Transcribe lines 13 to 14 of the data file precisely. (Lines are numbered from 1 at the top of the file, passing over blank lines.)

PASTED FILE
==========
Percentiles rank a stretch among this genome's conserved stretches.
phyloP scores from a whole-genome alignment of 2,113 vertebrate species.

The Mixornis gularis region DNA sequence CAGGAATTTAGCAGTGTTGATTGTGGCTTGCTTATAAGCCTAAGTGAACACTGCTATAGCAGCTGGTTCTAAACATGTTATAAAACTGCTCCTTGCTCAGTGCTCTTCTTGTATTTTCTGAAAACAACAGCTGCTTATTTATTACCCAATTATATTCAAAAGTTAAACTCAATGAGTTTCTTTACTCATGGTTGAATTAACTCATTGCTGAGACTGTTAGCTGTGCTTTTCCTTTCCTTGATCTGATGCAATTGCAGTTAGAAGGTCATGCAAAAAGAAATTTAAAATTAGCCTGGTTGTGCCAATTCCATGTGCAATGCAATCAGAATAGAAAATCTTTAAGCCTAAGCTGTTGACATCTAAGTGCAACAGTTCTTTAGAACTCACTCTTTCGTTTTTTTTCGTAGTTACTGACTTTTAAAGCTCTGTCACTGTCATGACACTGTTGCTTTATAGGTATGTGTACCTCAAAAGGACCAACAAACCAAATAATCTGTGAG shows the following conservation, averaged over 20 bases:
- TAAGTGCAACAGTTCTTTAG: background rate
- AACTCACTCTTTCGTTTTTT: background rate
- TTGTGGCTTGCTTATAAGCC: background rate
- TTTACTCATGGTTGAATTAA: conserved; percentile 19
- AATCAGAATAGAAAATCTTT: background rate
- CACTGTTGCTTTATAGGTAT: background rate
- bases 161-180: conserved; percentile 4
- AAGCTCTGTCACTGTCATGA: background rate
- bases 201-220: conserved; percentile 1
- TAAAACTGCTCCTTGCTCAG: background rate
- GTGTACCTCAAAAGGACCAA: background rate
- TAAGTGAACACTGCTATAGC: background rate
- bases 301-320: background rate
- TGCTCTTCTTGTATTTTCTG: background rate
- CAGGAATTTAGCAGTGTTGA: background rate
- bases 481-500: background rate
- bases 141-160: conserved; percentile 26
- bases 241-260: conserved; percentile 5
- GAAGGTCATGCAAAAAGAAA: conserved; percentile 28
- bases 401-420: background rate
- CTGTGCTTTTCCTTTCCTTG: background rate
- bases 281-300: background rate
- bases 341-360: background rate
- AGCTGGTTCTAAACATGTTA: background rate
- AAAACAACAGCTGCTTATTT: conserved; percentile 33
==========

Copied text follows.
- TAAAACTGCTCCTTGCTCAG: background rate
- GTGTACCTCAAAAGGACCAA: background rate